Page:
Tag Archives: Riders Alliance

MTA approves fare hikes  


By Queens Courier Staff | editorial@queenscourier.com

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BY ECLEEN CARABALLO

Another year, another fare hike.

The MTA’s board voted to approve fare increases on Thursday, raising the cost of a MetroCard ride from $2.50 to $2.75 beginning on March 22, according to the transit agency.

Single ride tickets will also increase, from $2.75 to $3.00. Monthly MetroCards will go from $112 to $116.50, express bus fare will increase from $6.00 to $6.50, seven-day express bus MetroCards will go from $55 to $57.25, and Access-A-Ride fares will increase from $2.50 to $2.75. But the bonus on Pay-Per-Ride MetroCard will go from 5 to 11 percent and increase the purchase threshold from $5 to $5.50.

Most Long Island Rail Road and Metro-North Railroad rider will see fares increase 4.25 percent or less, according to the MTA.

Tolls were also reportedly discussed and board members agreed to keep toll increases lower for E-ZPass users, as opposed to those who use cash. They are expected to increase by about 4 percent for E-ZPass users, and 6 percent for cash paying customers.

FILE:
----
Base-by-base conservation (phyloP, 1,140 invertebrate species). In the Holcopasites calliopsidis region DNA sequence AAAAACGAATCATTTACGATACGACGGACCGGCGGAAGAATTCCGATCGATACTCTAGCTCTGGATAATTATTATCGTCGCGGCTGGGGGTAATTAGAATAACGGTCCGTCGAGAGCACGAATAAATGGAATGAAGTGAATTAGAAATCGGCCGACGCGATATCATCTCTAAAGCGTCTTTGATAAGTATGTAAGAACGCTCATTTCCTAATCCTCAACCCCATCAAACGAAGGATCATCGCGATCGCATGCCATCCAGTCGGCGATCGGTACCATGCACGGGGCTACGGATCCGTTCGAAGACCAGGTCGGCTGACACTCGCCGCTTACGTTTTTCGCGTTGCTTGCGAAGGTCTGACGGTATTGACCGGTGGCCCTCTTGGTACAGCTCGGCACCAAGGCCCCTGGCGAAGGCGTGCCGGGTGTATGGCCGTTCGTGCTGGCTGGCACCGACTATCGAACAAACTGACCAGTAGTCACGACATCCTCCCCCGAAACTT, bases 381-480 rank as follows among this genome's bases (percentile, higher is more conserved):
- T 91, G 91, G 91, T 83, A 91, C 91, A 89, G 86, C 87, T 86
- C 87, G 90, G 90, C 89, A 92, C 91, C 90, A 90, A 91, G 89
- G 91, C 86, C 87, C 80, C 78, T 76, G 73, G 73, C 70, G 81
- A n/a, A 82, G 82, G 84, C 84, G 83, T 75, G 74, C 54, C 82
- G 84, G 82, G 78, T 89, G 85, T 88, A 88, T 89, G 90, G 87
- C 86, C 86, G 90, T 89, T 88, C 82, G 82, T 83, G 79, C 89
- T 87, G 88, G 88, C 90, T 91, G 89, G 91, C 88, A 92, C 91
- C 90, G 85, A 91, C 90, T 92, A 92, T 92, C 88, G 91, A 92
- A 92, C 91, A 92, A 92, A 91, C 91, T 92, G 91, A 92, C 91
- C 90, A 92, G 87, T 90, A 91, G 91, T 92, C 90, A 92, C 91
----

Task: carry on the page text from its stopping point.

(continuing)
When the subway opened in 1904, it took an additional 44 years for the fare to be doubled from 5 cents to a grand total of 10 cents, reports said. Since 1995, when the fare was at $1.50, the MTA has almost doubled the cost of a subway or bus ride within a mere 20 years.

Last March, fare hikes raised the cost of a MetroCard ride by 25 cents. The transit agency also introduced a “New Card Fee,” where riders pay $1 each time they buy a new MetroCard.

“The MTA has been able to limit these fare and toll increases to the equivalent of 2 percent a year thanks to our continued aggressive cost-cutting, while still adding service and improving service quality for our growing number of customers,” said MTA Chairman and CEO Thomas Prendergast. “Our financial plan assumes modest biennial fare and toll increases, and the board has chosen options with lower increases for our most frequent customers.”